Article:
Jane Goodall: Five Defining Moments in Her Life

Jane Goodall just celebrated her 80th birthday (April 3, 2014).  In February, I was a spectator/participant at a pre-birthday party for her on a small island in Lake Victory (located just off the coast of Uganda).  I got to sing Happy Birthday to the grande dame of primatology.

Dr. Jane Goodall Cutting Her Birthday Cake

Dr. Jane Goodall Cutting Her Birthday Cake

Mary Schriver recently had Goodall share her defining moments:  experiences which influenced her, challenged her, and summoned her to a life-long interest and respect for chimpanzees.  According to Goodall:

  • At the end of WWII, I saw a photo of emaciated holocaust survivors and another showing a pile of dead bodies.  Seeing those images forever changed my understanding of human nature.
  • In 1956, I received an invite to go for a visit to a friend’s parent’s newly acquired farm in Kenya.  That is where I heard and met Louis Leakey.  It was Louis who first suggested that I should go and study chimpanzees.
  • In 1960, I realized chimpanzees were using and making tools to fish for termites.  At the time, it was believed that only humans used and made tools.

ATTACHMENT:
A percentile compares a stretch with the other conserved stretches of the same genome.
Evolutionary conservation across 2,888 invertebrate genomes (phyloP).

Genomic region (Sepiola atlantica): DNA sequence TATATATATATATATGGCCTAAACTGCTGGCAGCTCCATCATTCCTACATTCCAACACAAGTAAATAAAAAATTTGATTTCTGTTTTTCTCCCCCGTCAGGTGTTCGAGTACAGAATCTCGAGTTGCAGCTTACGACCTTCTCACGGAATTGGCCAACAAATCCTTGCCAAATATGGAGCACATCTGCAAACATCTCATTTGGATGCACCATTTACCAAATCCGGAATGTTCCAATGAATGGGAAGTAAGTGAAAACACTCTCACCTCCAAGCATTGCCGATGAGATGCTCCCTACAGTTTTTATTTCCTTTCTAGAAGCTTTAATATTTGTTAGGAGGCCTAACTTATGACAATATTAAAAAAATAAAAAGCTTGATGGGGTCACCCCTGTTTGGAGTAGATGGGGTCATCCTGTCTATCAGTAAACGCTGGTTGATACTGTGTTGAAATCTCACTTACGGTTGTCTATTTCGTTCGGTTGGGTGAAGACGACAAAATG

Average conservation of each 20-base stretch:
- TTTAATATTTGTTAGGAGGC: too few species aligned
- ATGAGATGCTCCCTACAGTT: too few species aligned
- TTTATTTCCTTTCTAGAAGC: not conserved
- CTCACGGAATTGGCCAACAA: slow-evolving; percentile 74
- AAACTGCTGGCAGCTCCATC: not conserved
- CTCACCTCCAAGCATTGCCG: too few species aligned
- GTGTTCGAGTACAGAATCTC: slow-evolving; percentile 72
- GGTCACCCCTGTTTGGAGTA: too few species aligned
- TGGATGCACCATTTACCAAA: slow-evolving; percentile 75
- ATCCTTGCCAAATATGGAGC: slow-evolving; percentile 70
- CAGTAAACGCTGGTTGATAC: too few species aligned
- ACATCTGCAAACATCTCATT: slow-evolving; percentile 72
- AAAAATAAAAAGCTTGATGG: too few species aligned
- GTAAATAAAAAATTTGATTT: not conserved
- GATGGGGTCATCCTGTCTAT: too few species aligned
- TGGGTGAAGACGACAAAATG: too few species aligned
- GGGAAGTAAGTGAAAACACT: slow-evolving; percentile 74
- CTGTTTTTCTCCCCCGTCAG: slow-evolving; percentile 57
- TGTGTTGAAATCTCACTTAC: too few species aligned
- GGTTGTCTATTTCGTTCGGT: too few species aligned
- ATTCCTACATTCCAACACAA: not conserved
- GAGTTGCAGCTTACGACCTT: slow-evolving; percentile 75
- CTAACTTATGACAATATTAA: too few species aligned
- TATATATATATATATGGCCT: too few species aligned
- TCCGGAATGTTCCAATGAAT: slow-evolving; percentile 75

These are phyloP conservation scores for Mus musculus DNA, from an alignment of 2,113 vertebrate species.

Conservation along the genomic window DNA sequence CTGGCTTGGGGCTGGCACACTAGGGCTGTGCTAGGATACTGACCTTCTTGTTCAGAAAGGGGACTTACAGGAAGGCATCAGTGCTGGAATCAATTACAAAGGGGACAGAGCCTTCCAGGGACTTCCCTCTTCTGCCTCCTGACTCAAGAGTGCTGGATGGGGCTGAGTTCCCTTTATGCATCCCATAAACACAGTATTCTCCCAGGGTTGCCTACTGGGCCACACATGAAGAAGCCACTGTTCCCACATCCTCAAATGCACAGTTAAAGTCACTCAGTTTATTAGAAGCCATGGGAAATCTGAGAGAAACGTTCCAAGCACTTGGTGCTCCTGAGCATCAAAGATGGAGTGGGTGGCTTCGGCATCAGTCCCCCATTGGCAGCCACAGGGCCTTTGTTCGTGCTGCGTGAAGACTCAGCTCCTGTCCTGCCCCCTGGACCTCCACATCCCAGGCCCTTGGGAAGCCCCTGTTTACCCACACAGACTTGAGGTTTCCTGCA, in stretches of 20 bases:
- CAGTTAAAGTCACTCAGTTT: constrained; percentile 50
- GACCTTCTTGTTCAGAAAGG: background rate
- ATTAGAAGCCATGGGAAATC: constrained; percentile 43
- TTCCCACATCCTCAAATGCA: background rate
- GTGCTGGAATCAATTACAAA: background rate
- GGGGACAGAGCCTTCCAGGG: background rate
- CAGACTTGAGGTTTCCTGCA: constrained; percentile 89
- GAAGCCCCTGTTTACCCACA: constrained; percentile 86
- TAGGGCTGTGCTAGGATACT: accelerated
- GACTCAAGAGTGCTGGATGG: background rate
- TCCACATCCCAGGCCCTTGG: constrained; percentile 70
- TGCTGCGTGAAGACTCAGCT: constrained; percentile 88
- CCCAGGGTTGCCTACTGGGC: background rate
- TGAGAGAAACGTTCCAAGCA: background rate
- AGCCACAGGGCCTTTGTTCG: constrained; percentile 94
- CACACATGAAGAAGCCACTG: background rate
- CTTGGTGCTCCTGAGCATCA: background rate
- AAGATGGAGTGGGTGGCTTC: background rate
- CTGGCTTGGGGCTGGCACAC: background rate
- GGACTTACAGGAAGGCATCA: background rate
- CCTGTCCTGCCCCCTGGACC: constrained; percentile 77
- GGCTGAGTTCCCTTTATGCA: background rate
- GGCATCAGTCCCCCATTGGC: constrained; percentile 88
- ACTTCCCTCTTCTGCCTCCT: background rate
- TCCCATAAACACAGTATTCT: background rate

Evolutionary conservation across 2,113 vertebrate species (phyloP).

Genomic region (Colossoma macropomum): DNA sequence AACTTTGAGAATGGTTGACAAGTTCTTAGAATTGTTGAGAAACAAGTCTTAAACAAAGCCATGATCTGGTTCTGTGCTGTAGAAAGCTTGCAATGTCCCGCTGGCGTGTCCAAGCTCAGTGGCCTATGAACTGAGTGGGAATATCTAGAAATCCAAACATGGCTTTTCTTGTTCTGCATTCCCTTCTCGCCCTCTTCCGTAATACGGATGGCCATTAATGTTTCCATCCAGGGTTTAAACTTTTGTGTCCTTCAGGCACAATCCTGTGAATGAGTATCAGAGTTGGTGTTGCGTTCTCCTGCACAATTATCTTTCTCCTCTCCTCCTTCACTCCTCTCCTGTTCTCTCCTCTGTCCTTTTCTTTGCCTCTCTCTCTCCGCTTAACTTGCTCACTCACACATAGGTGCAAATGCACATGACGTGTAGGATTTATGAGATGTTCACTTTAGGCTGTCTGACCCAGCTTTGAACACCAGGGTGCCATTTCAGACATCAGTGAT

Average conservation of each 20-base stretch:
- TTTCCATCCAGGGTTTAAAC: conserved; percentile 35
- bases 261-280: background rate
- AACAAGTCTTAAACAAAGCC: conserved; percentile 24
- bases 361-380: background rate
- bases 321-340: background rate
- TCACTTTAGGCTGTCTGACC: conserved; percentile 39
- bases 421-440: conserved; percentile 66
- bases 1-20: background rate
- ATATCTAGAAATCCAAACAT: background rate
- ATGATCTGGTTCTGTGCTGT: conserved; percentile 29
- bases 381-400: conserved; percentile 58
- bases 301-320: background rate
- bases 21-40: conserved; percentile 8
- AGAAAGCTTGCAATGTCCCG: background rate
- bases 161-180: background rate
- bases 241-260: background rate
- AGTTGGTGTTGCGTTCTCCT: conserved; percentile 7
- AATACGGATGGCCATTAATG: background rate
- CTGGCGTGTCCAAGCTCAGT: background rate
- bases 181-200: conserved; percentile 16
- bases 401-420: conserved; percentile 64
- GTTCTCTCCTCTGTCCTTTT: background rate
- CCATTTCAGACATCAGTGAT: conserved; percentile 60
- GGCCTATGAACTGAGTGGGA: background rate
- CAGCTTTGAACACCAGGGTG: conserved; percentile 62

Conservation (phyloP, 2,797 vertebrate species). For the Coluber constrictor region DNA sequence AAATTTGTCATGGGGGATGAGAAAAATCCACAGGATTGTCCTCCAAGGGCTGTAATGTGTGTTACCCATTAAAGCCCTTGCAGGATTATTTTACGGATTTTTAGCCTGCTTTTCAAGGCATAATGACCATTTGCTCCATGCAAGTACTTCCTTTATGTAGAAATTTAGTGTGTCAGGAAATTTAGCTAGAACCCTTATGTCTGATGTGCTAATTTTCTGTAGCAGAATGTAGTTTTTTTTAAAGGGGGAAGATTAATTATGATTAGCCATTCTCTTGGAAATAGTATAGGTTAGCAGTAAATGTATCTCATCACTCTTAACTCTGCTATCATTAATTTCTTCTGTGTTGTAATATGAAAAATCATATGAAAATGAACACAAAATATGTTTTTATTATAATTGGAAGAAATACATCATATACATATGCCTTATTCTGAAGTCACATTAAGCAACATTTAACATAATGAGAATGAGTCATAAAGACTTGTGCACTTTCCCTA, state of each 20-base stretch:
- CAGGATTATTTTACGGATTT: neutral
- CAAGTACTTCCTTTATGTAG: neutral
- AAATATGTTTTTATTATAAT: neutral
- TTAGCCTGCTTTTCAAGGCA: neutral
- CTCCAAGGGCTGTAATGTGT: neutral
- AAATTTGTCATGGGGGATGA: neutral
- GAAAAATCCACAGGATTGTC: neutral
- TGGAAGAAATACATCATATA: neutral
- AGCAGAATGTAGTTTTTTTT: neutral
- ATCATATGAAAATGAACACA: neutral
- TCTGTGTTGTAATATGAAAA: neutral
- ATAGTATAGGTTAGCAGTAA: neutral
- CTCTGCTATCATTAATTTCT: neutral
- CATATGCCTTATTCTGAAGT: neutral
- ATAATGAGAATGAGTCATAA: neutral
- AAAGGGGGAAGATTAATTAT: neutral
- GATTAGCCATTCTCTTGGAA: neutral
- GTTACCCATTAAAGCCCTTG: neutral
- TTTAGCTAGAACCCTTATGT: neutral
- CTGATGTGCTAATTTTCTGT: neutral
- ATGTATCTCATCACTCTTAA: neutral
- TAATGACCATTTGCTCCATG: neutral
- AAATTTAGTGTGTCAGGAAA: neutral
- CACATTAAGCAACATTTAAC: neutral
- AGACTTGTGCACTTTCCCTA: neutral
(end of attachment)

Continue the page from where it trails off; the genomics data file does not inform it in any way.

• Following the divorce from my first husband, I remember going to Notre Dame Cathedral in Paris; Bach’s Toccata and Fugue in G Minor filled the ancient space with glorious sound just as the sun lit up the great rose window.  In that moment, I realized that chance could not be responsible for it all.
  • I’ll never forget how I felt after the conference “Understanding Chimpanzees” in Chicago in 1986.  During the proceedings, I was utterly shocked to realize how chimpanzee numbers and African forests were declining.  I was sickened by the secretly filmed video of chimpanzees in medical research laboratories.

For more information click here.

This entry was posted in Environment, great apes, Science, Social Justice, Travel, uganda. Bookmark the permalink.

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